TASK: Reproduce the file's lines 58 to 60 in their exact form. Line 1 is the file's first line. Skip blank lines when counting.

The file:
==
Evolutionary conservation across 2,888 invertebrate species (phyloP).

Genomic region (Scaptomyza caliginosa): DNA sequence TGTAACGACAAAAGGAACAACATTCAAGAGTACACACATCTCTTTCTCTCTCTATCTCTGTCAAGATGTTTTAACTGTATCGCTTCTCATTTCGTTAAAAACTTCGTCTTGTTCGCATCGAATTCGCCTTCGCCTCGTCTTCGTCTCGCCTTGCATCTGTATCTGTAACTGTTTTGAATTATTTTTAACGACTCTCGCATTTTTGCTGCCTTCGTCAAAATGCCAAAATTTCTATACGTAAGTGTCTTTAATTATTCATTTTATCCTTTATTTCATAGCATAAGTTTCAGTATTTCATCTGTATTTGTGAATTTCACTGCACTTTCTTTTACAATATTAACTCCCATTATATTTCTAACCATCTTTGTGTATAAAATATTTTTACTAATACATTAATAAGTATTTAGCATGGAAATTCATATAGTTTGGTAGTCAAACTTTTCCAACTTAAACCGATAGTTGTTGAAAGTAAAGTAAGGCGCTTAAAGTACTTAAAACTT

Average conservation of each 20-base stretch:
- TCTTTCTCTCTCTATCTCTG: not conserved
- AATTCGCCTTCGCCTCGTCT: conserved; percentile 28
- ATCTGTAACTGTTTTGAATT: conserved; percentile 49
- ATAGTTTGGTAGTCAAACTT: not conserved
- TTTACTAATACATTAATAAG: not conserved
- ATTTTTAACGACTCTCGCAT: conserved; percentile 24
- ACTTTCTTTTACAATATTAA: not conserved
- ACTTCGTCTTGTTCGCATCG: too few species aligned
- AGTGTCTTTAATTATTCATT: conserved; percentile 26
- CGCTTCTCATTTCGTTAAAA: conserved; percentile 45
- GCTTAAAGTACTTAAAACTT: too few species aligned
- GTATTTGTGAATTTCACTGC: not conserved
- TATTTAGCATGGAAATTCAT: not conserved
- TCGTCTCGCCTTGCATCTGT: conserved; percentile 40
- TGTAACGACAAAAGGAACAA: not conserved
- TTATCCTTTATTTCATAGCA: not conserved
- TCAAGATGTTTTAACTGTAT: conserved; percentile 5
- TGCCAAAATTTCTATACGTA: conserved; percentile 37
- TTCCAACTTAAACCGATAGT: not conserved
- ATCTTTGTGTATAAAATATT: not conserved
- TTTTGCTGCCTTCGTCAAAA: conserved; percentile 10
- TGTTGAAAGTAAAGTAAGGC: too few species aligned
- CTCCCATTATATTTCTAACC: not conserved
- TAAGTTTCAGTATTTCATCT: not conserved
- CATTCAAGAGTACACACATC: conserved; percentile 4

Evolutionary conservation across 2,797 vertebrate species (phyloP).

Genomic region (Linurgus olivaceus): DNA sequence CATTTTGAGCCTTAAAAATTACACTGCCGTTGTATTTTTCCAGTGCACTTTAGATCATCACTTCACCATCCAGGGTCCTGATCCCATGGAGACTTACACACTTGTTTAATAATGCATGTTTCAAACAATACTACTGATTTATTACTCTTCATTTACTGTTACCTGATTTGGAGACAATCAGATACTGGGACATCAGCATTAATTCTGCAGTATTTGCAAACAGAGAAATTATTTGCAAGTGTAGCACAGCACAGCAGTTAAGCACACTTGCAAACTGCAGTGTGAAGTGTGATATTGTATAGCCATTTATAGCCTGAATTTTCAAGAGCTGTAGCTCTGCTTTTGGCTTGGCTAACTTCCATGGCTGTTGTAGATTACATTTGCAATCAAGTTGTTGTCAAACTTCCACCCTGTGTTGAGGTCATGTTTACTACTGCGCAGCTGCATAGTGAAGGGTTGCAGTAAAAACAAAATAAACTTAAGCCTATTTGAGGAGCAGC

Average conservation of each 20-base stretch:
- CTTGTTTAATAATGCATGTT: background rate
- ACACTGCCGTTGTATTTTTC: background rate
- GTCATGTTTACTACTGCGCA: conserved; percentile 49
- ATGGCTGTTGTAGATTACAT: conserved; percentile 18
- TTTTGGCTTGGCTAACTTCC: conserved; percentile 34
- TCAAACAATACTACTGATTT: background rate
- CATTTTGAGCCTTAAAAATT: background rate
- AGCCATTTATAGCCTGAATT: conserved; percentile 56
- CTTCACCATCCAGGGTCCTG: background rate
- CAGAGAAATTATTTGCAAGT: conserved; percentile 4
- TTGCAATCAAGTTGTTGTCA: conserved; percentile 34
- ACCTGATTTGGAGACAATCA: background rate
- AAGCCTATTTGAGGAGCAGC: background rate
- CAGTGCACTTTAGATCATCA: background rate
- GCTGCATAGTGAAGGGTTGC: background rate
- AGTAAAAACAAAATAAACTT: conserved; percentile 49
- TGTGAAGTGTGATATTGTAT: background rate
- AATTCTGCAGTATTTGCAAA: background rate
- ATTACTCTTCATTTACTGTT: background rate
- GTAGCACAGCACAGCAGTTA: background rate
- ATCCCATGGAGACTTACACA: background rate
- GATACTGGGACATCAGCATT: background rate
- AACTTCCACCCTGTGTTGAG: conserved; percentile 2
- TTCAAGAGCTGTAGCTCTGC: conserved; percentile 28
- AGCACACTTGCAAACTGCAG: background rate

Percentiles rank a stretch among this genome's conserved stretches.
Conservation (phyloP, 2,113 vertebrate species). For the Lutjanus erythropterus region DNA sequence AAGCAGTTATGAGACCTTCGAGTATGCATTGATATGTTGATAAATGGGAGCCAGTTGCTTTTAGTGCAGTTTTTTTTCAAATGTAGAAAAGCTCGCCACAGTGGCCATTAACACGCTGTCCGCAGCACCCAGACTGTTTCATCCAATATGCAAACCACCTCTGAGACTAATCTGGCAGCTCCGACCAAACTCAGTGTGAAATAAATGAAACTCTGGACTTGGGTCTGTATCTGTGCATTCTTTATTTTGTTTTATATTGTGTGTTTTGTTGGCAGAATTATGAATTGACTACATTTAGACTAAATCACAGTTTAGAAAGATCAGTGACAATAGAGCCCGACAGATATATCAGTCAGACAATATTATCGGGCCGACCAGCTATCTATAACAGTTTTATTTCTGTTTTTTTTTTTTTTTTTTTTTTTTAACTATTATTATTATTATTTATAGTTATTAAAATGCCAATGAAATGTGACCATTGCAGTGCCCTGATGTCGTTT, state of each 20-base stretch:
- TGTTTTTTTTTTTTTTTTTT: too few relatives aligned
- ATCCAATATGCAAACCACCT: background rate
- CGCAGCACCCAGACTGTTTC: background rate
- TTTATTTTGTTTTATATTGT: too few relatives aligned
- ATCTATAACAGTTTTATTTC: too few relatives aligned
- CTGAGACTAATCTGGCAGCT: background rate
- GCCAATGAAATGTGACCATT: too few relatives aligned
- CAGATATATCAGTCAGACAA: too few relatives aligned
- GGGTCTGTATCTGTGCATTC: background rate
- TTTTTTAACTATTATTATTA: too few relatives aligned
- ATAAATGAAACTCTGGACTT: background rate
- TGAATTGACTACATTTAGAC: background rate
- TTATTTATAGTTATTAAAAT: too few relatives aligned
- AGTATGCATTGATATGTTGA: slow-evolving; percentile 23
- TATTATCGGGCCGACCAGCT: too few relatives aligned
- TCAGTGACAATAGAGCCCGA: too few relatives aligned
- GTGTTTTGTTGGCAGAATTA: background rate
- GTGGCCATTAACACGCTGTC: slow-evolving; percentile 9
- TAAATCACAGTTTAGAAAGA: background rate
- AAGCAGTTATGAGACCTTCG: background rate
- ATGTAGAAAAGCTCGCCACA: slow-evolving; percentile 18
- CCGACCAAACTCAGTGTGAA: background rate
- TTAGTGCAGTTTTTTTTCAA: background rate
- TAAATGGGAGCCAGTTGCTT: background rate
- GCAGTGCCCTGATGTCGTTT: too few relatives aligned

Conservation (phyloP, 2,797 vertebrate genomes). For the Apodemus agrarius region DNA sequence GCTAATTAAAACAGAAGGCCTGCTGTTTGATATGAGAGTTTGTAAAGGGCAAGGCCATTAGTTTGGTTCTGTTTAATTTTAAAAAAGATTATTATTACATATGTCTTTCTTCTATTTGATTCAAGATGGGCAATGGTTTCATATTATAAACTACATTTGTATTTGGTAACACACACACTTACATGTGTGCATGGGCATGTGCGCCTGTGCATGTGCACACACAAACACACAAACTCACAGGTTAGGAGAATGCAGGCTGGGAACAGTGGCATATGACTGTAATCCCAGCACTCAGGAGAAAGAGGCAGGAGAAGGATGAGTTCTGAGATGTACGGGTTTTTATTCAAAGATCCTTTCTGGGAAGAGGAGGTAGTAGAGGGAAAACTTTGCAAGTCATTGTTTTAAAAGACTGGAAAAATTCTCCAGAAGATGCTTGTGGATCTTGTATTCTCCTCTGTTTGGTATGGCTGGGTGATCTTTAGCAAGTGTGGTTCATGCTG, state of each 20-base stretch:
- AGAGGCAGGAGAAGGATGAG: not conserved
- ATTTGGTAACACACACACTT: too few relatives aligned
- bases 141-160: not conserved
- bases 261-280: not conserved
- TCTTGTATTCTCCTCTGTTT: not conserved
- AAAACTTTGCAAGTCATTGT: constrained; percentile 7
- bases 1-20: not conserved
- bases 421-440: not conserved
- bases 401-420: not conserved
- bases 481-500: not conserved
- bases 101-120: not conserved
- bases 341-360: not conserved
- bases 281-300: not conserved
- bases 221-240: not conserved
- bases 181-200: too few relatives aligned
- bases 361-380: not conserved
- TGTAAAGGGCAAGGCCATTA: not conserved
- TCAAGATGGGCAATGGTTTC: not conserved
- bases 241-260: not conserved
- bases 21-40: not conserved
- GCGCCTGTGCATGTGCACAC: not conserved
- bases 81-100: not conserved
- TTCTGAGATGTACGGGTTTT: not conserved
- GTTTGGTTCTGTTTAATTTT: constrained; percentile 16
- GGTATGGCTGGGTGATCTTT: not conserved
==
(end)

Conservation (phyloP, 2,113 vertebrate species). For the Lutjanus erythropterus region DNA sequence AAGCAGTTATGAGACCTTCGAGTATGCATTGATATGTTGATAAATGGGAGCCAGTTGCTTTTAGTGCAGTTTTTTTTCAAATGTAGAAAAGCTCGCCACAGTGGCCATTAACACGCTGTCCGCAGCACCCAGACTGTTTCATCCAATATGCAAACCACCTCTGAGACTAATCTGGCAGCTCCGACCAAACTCAGTGTGAAATAAATGAAACTCTGGACTTGGGTCTGTATCTGTGCATTCTTTATTTTGTTTTATATTGTGTGTTTTGTTGGCAGAATTATGAATTGACTACATTTAGACTAAATCACAGTTTAGAAAGATCAGTGACAATAGAGCCCGACAGATATATCAGTCAGACAATATTATCGGGCCGACCAGCTATCTATAACAGTTTTATTTCTGTTTTTTTTTTTTTTTTTTTTTTTTAACTATTATTATTATTATTTATAGTTATTAAAATGCCAATGAAATGTGACCATTGCAGTGCCCTGATGTCGTTT, state of each 20-base stretch:
- TGTTTTTTTTTTTTTTTTTT: too few relatives aligned
- ATCCAATATGCAAACCACCT: background rate